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Check Out These Cool Loos You Can Use: Top 10 Public Toilets Worth Talking About

BOSTON, MA -- (Marketwired) -- 11/12/13 -- One of the first things we learn to say in any foreign language is "where's the bathroom?" Clearly, the need to go is a common bond for cultures around the world. Fortunately, this universal necessity has been addressed with panache in many places, leading the travel experts at Cheapflights.com, the online leader in finding and publishing travel deals, to compile its list of Cool Loos You Can Use: Top 10 Public Toilets Worth Talking About. These are all spots where, when Mother Nature calls, you will have a one-of-kind experience when you answer.

Make your next pit stop an interesting one by checking out one of these five cool loos to make our list that offer great views, works of art, technological innovation and more:

  • Graben Toilets, Vienna, Austria - It may feel like you're entering a subway station when you head toward these underground toilets along the Graben (one of Vienna's most famous streets), but these loos are actually lovely. Vienna didn't always have the best track record when it came to public bathroom options, but a proposal from Wilhelm Beetz helped change that in the late 19th century. In these bathrooms, which are near Kohlmarkt, you'll be treated not only to attractive toilets, but also to brass fixtures, marble walls and wood paneling, as well as some cool tile work. The men's side features waterless urinals -- Beetz's brainchild.

  • Mount McKinley Toilet, Alaska, United States - This "potty" takes the word public to a new level. Perched 14,200 feet up on Alaska's Mount McKinley, this john stands on its own surrounded by nothing more than three wooden slabs and plenty of ice and snow. Hiking to this toilet won't be easy, and there's still more than 6,000 feet to go from here to reach McKinley's summit. Once you arrive, you'll be in for a bathroom break that will make you say 'brrrr,' after all, this loo is largely open to the elements. But the novelty of the experience and the view of Mt. Foraker you'll be treated to will do their best to help you forget about the wind and sub-zero temperatures.

  • Hundertwasser Public Toilets, Kawakawa, New Zealand - Some visitors stop at the Hundertwasser toilets not to pee, but just to take pictures. Located along State Highway 1 in the rural area of Kawakawa on the North Island, these public toilets were designed by late artist-architect Frederick Hundertwasser. Built in the late 1990s, these bathrooms feature bricks from a former Bank of New Zealand building, a living tree, tile mosaics, curvy columns and walls embedded with glass bottles. The facility, which is topped off with a grass roof, is a can't-miss collage of colors and interesting materials. Hundertwasser died a few years after the bathroom was completed, making this his final project and only piece of work in the Southern Hemisphere.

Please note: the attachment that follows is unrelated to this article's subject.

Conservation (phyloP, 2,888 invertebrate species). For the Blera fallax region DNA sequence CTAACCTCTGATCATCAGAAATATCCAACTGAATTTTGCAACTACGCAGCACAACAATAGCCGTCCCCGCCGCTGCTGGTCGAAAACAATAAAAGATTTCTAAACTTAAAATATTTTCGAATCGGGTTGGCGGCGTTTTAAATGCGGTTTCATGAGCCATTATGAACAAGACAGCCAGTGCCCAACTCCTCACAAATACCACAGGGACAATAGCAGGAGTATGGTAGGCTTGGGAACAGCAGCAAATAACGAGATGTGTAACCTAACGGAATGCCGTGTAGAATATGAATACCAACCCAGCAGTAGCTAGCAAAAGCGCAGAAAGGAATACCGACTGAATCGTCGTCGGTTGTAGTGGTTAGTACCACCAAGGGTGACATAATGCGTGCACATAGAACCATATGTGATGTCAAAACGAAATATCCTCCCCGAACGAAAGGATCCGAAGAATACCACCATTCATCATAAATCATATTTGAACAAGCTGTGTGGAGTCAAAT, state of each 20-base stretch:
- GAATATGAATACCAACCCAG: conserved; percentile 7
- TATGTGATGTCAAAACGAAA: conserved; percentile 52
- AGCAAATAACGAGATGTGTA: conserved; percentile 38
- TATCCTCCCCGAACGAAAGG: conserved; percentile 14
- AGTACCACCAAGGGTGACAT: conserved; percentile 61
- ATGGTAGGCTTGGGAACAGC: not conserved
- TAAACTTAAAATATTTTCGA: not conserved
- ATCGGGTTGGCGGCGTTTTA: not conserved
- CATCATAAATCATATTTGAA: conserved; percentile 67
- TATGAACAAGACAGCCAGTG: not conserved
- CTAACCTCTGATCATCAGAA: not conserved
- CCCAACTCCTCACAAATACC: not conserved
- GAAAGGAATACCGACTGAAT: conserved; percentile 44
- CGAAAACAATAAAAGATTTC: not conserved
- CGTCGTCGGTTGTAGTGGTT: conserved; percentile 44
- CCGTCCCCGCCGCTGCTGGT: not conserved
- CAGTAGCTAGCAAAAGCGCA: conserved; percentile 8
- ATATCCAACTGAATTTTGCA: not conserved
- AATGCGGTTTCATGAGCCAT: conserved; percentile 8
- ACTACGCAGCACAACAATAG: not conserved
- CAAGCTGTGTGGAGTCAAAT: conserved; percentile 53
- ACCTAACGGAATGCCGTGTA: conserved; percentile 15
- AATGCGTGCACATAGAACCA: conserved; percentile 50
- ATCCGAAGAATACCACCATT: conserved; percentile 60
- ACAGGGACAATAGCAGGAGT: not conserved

• Pop-Up Toilets, Europe - When you gotta go, you gotta go -- and some European cities are taking this need for instant gratification seriously. Places like London and Amsterdam are curbing public urination with a futuristic solution -- toilets that emerge from the ground during the nighttime hours then retract and disappear during the day. A company called Urilift is producing these cylindrical lavatories that look like something out of "The Jetsons." They've started with walk-in urinals and have now moved on to pop-up loos with doors for the ladies. Other types of portable urinals have also been popping up across Europe for more than a decade.

  • Daimaru Department Store, Tokyo, Japan - From the folks who brought us Toto, one of the world's high-end toilet brands, come the commodes of the Daimaru Department Store. The public bathrooms here are outfitted with -- you guessed it -- Toto toilets. The shopping destination has 13 floors, each of which has its own bathroom designed to match the floor's atmosphere. These aren't your standard toilets, though. They have everything from heated seats to sound effects (to mask typical bathroom noises), and they feature a self-cleaning mechanism, complete with temperature-controlled water.

The next five loos to round out the list are: Public Bathroom, Chongqing, China; Glass Bathrooms at Downtown Square, Sulphur Springs, Texas, United States; Chung Yo Department Store Bathrooms, Taichung City, Taiwan; Rothesay's Victorian Toilets, Isle of Bute, Scotland and Urquiza Public Toilets, Rosario, Argentina. To read the twinkling details on these in Cheapflights.com's Cool Loos You Can Use: Top 10 Public Toilets Worth Talking About visit www.cheapflights.com/news/cool-loos-you-can-use-top-10-public-toilets-worth-talking-about.

About Cheapflights.com, part of the Momondo Group
Momondo Group is an online travel media and technology company that is driven by the belief that an open world is a better world. The group now serves travel search and inspiration to over 13 million visitors a month -- plus 7 million travel newsletter subscribers -- via its Cheapflights (www.cheapflights.com) and momondo (www.momondo.com) brands.

Skygate began the sourcing of complex air-travel data in 1992, while Cheapflights pioneered the online comparison of flight deals for users in 1996 and momondo launched meta-search in the Nordic countries in 2006.

The Group has offices in London, Copenhagen, Boston and Toronto, with a consumer base across more than 20 core international markets but users all over the world.

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